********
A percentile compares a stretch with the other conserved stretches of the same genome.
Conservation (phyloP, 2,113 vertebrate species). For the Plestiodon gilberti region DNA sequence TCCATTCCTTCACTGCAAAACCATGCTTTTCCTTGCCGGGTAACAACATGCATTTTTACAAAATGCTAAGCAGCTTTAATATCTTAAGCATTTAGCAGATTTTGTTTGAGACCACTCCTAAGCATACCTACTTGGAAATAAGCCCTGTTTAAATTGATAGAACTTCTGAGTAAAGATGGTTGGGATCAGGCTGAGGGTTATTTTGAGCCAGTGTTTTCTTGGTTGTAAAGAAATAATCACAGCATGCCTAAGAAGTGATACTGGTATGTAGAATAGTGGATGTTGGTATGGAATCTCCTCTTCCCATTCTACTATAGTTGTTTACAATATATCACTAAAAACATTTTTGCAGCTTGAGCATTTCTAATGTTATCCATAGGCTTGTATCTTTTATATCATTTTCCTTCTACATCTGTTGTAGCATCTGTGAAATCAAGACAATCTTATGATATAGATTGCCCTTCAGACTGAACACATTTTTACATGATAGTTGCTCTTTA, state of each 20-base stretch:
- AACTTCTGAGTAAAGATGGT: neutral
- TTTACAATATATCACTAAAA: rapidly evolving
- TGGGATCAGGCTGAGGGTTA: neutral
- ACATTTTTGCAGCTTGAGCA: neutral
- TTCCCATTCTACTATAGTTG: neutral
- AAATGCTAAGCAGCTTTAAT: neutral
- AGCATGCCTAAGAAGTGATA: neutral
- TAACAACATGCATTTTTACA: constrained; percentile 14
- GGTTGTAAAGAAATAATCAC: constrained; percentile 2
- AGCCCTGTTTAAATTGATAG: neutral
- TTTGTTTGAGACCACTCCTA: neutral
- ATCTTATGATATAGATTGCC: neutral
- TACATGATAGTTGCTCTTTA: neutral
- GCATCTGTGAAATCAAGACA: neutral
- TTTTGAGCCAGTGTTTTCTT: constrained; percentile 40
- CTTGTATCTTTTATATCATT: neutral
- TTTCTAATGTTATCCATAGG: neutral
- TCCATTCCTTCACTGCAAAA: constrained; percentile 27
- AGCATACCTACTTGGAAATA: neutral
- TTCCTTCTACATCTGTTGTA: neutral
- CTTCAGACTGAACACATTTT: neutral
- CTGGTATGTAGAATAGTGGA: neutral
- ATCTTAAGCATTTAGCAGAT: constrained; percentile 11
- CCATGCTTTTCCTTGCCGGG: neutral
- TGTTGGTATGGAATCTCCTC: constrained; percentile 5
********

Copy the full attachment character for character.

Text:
A percentile compares a stretch with the other conserved stretches of the same genome.
Conservation (phyloP, 2,113 vertebrate species). For the Plestiodon gilberti region DNA sequence TCCATTCCTTCACTGCAAAACCATGCTTTTCCTTGCCGGGTAACAACATGCATTTTTACAAAATGCTAAGCAGCTTTAATATCTTAAGCATTTAGCAGATTTTGTTTGAGACCACTCCTAAGCATACCTACTTGGAAATAAGCCCTGTTTAAATTGATAGAACTTCTGAGTAAAGATGGTTGGGATCAGGCTGAGGGTTATTTTGAGCCAGTGTTTTCTTGGTTGTAAAGAAATAATCACAGCATGCCTAAGAAGTGATACTGGTATGTAGAATAGTGGATGTTGGTATGGAATCTCCTCTTCCCATTCTACTATAGTTGTTTACAATATATCACTAAAAACATTTTTGCAGCTTGAGCATTTCTAATGTTATCCATAGGCTTGTATCTTTTATATCATTTTCCTTCTACATCTGTTGTAGCATCTGTGAAATCAAGACAATCTTATGATATAGATTGCCCTTCAGACTGAACACATTTTTACATGATAGTTGCTCTTTA, state of each 20-base stretch:
- AACTTCTGAGTAAAGATGGT: neutral
- TTTACAATATATCACTAAAA: rapidly evolving
- TGGGATCAGGCTGAGGGTTA: neutral
- ACATTTTTGCAGCTTGAGCA: neutral
- TTCCCATTCTACTATAGTTG: neutral
- AAATGCTAAGCAGCTTTAAT: neutral
- AGCATGCCTAAGAAGTGATA: neutral
- TAACAACATGCATTTTTACA: constrained; percentile 14
- GGTTGTAAAGAAATAATCAC: constrained; percentile 2
- AGCCCTGTTTAAATTGATAG: neutral
- TTTGTTTGAGACCACTCCTA: neutral
- ATCTTATGATATAGATTGCC: neutral
- TACATGATAGTTGCTCTTTA: neutral
- GCATCTGTGAAATCAAGACA: neutral
- TTTTGAGCCAGTGTTTTCTT: constrained; percentile 40
- CTTGTATCTTTTATATCATT: neutral
- TTTCTAATGTTATCCATAGG: neutral
- TCCATTCCTTCACTGCAAAA: constrained; percentile 27
- AGCATACCTACTTGGAAATA: neutral
- TTCCTTCTACATCTGTTGTA: neutral
- CTTCAGACTGAACACATTTT: neutral
- CTGGTATGTAGAATAGTGGA: neutral
- ATCTTAAGCATTTAGCAGAT: constrained; percentile 11
- CCATGCTTTTCCTTGCCGGG: neutral
- TGTTGGTATGGAATCTCCTC: constrained; percentile 5